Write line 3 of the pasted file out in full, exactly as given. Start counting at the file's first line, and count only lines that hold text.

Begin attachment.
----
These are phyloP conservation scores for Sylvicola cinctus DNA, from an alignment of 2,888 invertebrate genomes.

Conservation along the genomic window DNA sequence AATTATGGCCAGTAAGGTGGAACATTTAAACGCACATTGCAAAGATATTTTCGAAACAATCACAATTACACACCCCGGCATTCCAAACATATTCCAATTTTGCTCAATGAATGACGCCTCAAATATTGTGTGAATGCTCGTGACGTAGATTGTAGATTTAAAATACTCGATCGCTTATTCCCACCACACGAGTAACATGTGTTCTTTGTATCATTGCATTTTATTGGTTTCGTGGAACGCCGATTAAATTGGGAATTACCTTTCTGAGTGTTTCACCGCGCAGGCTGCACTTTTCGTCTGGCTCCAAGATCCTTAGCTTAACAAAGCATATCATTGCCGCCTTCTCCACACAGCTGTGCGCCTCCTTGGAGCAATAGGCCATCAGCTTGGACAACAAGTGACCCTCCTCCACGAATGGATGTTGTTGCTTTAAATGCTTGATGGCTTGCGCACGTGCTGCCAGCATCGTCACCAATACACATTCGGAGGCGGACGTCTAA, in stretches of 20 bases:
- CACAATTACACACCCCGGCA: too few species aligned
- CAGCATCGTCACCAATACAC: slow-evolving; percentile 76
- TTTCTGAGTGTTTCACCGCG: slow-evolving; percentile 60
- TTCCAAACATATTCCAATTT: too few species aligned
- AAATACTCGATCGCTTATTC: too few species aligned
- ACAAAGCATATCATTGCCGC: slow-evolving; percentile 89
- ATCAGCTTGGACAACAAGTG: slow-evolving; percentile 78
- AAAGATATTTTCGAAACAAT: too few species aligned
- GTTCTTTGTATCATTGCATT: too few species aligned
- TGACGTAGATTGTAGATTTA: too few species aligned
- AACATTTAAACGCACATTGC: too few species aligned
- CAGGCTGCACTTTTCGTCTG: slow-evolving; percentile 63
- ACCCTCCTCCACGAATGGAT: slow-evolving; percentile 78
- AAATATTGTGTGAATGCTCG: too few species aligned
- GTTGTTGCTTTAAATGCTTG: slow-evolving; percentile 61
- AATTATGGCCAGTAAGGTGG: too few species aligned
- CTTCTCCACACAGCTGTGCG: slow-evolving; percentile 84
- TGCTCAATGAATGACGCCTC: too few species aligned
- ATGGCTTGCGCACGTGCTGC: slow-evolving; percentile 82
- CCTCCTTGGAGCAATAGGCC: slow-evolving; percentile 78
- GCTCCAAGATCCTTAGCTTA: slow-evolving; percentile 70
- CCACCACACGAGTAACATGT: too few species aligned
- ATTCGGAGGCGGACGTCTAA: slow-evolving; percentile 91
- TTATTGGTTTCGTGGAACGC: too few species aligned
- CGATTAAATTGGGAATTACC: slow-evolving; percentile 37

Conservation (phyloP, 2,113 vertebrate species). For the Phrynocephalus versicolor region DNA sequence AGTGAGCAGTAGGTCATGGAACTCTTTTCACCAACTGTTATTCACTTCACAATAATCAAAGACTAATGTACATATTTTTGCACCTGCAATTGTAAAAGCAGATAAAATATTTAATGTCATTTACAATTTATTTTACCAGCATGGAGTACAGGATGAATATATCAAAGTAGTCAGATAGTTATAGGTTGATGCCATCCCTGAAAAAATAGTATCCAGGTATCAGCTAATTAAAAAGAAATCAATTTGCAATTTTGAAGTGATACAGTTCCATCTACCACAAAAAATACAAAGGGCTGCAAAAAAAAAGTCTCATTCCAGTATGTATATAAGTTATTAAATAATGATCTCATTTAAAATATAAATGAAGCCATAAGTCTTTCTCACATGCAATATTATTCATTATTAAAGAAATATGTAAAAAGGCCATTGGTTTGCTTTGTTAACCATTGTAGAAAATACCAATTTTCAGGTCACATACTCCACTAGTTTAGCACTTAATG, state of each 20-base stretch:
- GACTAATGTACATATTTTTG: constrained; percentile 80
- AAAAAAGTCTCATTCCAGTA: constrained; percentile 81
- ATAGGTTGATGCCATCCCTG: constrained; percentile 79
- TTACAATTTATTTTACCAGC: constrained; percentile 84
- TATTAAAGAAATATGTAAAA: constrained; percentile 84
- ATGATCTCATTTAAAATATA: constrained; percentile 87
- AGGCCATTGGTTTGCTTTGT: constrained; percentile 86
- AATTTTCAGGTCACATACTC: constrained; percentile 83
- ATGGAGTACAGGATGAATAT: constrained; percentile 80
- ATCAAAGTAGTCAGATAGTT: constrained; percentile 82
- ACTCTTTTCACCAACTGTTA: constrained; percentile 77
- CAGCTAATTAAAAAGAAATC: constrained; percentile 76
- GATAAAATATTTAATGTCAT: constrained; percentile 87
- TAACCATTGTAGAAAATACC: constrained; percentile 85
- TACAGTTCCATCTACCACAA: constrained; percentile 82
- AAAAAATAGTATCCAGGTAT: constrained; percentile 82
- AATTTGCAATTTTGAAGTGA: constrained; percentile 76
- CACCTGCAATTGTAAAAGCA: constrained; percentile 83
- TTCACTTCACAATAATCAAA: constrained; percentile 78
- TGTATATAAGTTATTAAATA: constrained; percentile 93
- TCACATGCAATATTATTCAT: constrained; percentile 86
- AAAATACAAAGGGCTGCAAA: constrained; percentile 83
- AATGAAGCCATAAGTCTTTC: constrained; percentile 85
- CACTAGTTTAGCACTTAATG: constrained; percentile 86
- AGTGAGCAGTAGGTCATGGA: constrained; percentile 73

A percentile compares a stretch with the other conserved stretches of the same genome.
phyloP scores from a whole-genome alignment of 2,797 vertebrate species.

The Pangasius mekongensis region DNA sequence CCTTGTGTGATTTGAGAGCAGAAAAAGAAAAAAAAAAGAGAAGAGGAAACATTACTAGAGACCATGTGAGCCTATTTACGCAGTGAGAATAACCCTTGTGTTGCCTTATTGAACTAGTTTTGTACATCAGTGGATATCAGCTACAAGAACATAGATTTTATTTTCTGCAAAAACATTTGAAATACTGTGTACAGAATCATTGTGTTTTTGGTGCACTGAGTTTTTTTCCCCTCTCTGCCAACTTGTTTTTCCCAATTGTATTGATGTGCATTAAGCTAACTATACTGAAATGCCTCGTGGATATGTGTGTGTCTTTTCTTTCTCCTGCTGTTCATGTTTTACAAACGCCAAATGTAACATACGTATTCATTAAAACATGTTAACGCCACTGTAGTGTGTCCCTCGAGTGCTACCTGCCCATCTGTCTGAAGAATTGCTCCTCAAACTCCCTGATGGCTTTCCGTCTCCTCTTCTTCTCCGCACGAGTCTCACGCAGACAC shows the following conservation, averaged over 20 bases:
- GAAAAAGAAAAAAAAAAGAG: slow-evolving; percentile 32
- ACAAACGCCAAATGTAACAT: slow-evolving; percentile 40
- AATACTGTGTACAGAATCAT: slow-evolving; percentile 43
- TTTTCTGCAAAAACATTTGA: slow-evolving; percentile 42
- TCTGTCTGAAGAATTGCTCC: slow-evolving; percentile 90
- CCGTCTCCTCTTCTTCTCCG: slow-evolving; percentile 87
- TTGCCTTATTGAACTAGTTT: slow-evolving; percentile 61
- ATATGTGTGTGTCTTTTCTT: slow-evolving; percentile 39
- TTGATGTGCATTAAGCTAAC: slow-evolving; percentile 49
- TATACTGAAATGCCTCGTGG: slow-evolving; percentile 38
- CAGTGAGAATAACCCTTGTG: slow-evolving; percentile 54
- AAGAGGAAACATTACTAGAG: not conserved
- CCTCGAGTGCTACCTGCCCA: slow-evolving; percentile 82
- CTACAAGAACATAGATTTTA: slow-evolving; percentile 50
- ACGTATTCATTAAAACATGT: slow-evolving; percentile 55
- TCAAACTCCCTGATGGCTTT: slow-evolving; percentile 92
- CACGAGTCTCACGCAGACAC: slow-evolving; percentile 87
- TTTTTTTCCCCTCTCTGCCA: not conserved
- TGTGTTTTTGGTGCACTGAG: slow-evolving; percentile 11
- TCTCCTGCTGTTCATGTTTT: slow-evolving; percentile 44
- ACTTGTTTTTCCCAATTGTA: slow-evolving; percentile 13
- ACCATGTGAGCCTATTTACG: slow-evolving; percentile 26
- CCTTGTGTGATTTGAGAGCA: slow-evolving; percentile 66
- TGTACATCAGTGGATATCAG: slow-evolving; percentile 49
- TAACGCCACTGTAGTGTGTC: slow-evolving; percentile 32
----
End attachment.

- CACAATTACACACCCCGGCA: too few species aligned